There are certainly a lot of missing people in movies and tv shows right now – although the same can be said of bank robberies and murders. In Australian productions, this all seems to happen on the water: the mysterious town of Savage River, the surf-themed Barons, the detective series Troppo and now Significant Others, created by Tommy Murphy and directed by Tony Krawitz. This compelling, intelligently crafted six-part series uses a missing persons case to surface the sunken tensions between family members, who are forced to reconnect when one of them disappears.
The family dynamics here reminded me of Hannie Rayson’s play Hotel Sorrento (made into a Richard Franklin feature), in which the publication of a novel that takes over a family’s private life casts a long, gloomy shadow over some already fraught relationships. Here the relationship test event is an inheritance claim from Sarah (Jacqueline McKenzie) who successfully gave her the family home. But now she’s gone, presumably drowning during a morning swim. Her disappearance forces the reunion of her estranged siblings Ursula (Rachael Blake), Den (Kenneth Moraleda), and Claire (Alison Bell), while her teenage children, Hanna (Zoë Steiner) and Ciaran (Gulliver McGrath), mourn.
The show begins with Hanna cycling to the beach, where she sees her mother waving far into the water – possibly for help. Hanna swims out to save her, but suddenly becomes the person being rescued, by a woman (Diana Popovska) on a surfboard. The scene is cleverly ambiguous: we can’t get a good look at Sarah and aren’t sure how Hanna lost control. It’s an early reminder from Krawitz about the power of not showing certain things, or almost show them.
It may sound a bit corny to say that the characters are lost at sea – both metaphorically and literally – or that there are oceans between them. But such analogies are tempting given the frequency with which this drama returns to the water. Krawitz and cinematographer Hugh Miller (whose work includes Sherpa, June Again, and 2040) bathe the frame in blue. In the first episode, the color shows up everywhere, including on Ursula’s blazer and skirt, Den’s parachute jacket, Claire’s shirt and jeans, and on police uniforms. And if the characters don’t wear blues, they sure are feeling them, with a lot of pain in the heart and soul-searching, though the show never feels exhaustingly bleak.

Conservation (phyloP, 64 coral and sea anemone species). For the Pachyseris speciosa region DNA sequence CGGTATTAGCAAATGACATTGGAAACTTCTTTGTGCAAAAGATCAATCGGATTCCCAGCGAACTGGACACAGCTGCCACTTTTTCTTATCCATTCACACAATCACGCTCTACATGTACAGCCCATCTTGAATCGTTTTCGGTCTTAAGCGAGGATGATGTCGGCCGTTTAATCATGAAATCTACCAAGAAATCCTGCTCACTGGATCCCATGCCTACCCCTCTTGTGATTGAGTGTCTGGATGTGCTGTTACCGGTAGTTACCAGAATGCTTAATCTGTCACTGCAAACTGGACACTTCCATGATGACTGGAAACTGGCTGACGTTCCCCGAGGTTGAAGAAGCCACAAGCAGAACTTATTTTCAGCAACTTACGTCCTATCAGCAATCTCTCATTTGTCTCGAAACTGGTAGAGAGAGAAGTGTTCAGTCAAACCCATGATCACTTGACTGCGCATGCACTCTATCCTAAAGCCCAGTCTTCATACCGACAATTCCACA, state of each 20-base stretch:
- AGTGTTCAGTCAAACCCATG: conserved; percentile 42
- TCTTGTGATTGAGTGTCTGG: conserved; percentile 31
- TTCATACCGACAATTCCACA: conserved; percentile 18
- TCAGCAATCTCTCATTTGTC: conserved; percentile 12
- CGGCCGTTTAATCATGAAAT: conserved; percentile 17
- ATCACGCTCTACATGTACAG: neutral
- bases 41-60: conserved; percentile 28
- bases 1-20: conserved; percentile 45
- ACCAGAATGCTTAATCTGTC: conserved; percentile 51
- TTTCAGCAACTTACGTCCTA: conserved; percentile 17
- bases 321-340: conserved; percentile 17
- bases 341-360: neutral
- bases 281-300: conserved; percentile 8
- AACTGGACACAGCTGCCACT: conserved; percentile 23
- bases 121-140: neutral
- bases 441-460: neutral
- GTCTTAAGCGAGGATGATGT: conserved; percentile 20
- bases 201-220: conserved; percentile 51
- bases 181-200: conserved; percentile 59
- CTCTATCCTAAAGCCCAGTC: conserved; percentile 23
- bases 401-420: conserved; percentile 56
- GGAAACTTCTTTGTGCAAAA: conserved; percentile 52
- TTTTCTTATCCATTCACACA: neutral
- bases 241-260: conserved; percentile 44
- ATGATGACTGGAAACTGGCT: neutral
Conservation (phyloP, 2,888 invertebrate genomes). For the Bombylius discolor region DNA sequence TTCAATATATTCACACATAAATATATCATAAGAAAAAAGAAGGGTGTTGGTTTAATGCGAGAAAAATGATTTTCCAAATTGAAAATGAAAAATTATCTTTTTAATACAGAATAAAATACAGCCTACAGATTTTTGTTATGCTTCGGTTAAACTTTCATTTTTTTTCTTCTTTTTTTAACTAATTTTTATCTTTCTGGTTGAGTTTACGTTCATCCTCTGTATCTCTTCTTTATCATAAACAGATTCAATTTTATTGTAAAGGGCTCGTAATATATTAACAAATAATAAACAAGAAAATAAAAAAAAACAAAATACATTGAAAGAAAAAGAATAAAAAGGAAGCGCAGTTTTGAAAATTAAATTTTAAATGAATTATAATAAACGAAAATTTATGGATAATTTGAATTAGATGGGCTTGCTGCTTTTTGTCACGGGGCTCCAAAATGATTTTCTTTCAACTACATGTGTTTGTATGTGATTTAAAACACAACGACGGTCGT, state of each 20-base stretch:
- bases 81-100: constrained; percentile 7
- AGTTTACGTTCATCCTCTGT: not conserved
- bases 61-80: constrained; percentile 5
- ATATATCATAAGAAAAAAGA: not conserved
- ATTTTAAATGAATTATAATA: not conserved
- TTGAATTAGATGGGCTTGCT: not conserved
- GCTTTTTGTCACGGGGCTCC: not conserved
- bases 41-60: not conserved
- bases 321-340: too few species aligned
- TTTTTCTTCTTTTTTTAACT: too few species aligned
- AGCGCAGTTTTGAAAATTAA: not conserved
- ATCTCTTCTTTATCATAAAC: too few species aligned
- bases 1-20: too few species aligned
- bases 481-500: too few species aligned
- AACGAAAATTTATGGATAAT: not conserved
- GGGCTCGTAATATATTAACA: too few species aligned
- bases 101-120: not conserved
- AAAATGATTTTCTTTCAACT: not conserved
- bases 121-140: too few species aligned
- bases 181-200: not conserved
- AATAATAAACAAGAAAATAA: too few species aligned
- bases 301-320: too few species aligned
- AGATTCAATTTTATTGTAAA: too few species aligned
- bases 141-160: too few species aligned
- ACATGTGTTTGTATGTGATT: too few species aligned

When it comes to directing top performances in moody dramas, Krawitz has form, his body of work including episodes of The Kettering Incident and the excellent Christos Tsiolkas adaptation Dead Europe. Here, his cast impresses across the board, from Blake as the eldest matriarchal sister, to Bell as the youngest, Claire, who is prone to getting distracted by booze, sex and the like; it’s the kind of role often presented in the oversimplified mode of a carefree, selfish free spirit, but carefully modulated by Bell. Moraleda adds soulful gravitas as their adopted brother, while McGrath’s good-sounding performance as an excitable, fussy teenager is the kind that’s easily overlooked because we’ve seen it many times before (in real life and on screen) .
Sarah appears throughout the show in gracefully executed glimpses that resemble memory coils more than traditional flashbacks. In the first episode (this review includes all six), Claire sees a photo of her sister stuck to a mirror, causing her mind to wander. Krawitz cuts down to flower-adorned sheets that roll like waves, before revealing that Sarah is making the bed. In the second episode, flashes of her are incorporated into a scene where Den – a contemporary dancer – rehearses a performance and communicates that unrelated issues between the two siblings are haunting him.
Krawitz expresses all this without highlighting it, trusting the viewer to grasp the meaning without forcing the point, while leaving plenty of wiggle room for multiple interpretations. The show’s final reveals and moments of catharsis are a bit neat, closing things decisively, but this is a class act from start to finish.